David A. O’Neill is the Director of Investigations for PolicyFind, the Insurance Archeology division of Environmental Forensic Investigations, Inc., where he has been locating proofs of lost and misplaced historical liability insurance policies for clients since 2003. Mr. O’Neill holds a law degree from Case Western Reserve University and has been engaged in insurance archeological investigation since 1993.
At PolicyFind, Mr. O’Neill has primarily worked on behalf of businesses in search of a defense to state environmental authority property damage enforcement actions. In this regard he has specialized in the location and retrieval of lost general liability policies for dry cleaners. Also, his activities have included finding lost product liability insurance policies for building supply companies defending against asbestos and silica exposure claims. Mr. O’Neill has also worked on projects managed by insurance company claims specialists seeking policies issued by other carriers in efforts to spread the risk in environmental or asbestos related claims defenses. Further, on occasion PolicyFind’s clients have included churches and school boards seeking to locate policies to provide defense against long-tail claims of sexual battery by teachers and clergy. He has served as an expert witness for policyholders engaged in litigation with their insurers.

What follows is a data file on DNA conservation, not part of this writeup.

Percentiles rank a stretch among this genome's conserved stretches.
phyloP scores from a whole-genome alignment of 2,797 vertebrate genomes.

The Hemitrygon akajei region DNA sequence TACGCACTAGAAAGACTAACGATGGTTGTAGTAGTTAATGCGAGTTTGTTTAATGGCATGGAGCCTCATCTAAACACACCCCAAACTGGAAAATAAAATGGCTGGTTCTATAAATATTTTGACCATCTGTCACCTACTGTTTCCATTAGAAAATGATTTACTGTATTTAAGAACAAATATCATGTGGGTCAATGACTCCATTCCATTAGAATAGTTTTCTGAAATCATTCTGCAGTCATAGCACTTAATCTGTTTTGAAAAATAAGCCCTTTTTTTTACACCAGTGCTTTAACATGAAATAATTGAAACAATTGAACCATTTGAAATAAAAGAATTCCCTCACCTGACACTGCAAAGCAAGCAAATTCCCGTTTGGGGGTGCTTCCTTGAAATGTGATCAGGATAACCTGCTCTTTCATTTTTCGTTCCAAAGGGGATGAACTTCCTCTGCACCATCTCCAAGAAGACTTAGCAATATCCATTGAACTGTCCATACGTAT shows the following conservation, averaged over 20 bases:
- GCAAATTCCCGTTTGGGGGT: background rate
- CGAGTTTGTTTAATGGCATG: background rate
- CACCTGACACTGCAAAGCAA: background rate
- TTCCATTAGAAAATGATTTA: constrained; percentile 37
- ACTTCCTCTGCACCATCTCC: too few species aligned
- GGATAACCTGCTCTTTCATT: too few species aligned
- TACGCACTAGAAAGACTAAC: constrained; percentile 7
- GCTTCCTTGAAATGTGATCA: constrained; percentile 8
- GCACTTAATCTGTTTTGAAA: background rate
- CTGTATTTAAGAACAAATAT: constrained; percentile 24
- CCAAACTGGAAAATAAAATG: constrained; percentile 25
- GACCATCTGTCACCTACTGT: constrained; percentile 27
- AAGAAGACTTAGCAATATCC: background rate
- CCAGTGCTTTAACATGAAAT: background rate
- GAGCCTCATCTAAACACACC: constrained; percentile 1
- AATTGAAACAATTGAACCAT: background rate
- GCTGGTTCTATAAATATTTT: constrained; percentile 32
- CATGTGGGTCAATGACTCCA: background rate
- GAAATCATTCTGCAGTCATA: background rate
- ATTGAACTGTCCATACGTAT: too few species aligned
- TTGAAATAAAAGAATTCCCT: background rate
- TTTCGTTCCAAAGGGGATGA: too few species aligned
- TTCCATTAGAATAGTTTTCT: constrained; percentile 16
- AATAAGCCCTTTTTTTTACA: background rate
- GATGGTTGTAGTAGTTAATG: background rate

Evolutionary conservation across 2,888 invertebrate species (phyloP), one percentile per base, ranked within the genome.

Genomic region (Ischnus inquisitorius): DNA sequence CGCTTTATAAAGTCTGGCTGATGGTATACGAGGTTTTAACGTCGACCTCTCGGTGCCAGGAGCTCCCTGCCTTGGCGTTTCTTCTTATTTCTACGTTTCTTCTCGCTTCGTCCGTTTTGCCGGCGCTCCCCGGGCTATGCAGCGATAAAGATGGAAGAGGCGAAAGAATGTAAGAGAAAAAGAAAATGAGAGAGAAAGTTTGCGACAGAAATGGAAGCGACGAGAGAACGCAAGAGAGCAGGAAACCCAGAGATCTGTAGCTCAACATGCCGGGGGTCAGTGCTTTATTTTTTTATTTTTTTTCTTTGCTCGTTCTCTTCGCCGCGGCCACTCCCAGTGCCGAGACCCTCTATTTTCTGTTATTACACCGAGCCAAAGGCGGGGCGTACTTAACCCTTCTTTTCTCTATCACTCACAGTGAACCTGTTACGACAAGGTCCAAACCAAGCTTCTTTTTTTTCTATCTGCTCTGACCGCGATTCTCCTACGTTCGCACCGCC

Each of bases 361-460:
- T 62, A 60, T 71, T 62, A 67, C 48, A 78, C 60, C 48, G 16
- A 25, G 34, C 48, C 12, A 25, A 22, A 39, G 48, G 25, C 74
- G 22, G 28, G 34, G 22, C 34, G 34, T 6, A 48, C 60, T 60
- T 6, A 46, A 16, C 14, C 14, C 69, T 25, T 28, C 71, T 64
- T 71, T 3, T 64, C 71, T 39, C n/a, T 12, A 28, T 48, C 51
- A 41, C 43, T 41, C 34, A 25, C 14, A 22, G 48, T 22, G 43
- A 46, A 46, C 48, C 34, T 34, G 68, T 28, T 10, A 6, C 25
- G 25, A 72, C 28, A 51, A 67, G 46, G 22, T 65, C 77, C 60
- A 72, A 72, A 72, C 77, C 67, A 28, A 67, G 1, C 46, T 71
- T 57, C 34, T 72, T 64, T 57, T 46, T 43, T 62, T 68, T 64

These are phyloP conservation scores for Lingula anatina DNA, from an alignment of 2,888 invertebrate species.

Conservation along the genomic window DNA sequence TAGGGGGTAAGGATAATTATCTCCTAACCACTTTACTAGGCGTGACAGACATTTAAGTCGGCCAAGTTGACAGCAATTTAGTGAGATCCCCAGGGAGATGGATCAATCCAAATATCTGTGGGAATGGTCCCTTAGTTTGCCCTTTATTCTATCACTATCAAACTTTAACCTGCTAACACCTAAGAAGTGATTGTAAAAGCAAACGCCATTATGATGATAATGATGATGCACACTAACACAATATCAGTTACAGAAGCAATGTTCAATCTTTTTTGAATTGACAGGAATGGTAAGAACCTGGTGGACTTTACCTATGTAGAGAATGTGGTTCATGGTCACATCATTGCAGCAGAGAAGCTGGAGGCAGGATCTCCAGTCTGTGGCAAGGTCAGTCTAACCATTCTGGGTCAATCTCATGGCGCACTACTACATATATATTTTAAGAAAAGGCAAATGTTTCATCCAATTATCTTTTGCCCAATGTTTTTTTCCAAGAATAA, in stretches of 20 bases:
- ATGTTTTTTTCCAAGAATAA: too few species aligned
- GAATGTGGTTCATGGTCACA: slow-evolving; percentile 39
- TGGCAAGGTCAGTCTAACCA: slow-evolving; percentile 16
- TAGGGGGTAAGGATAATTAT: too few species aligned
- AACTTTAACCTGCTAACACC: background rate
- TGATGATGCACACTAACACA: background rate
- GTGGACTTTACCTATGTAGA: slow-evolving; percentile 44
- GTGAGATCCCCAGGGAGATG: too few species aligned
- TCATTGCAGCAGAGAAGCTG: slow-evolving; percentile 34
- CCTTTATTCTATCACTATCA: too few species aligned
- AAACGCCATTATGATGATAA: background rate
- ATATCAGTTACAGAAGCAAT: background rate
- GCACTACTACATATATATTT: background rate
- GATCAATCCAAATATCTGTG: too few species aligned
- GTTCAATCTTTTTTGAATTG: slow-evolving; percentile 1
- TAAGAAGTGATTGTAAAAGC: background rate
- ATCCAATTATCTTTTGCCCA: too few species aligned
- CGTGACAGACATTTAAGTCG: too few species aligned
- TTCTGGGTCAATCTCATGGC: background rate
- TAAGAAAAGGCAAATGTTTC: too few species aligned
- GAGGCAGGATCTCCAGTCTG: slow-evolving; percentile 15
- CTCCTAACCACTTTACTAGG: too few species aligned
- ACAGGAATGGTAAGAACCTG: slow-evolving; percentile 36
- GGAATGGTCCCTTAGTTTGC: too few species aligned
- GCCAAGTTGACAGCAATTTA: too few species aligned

As the Insurance Research Manager for Risk International Services, Inc. from 1993 to 1998, Mr. O’Neill’s primary responsibility was to locate proofs of insurance for a nationally known waste hauling corporation engaged in an effort to settle its claims and sell its policies back to insurers prior to a sale of its assets. This was an insurance archeology effort that spanned five years and focused on the retrieval of insurance policies issued to nearly 2000 acquisitions.
Mr. O’Neill previously spent several years investigating property damage claims for the insurers of major U.S. Corporations named as responsible parties at hazardous waste sites throughout the Midwest. Earlier, he conducted Potentially Responsible Party Searches as a subcontractor for United States Environmental Agency Regions V and VIII.
Mr. O’Neill is a member of the Insurance Library of Boston.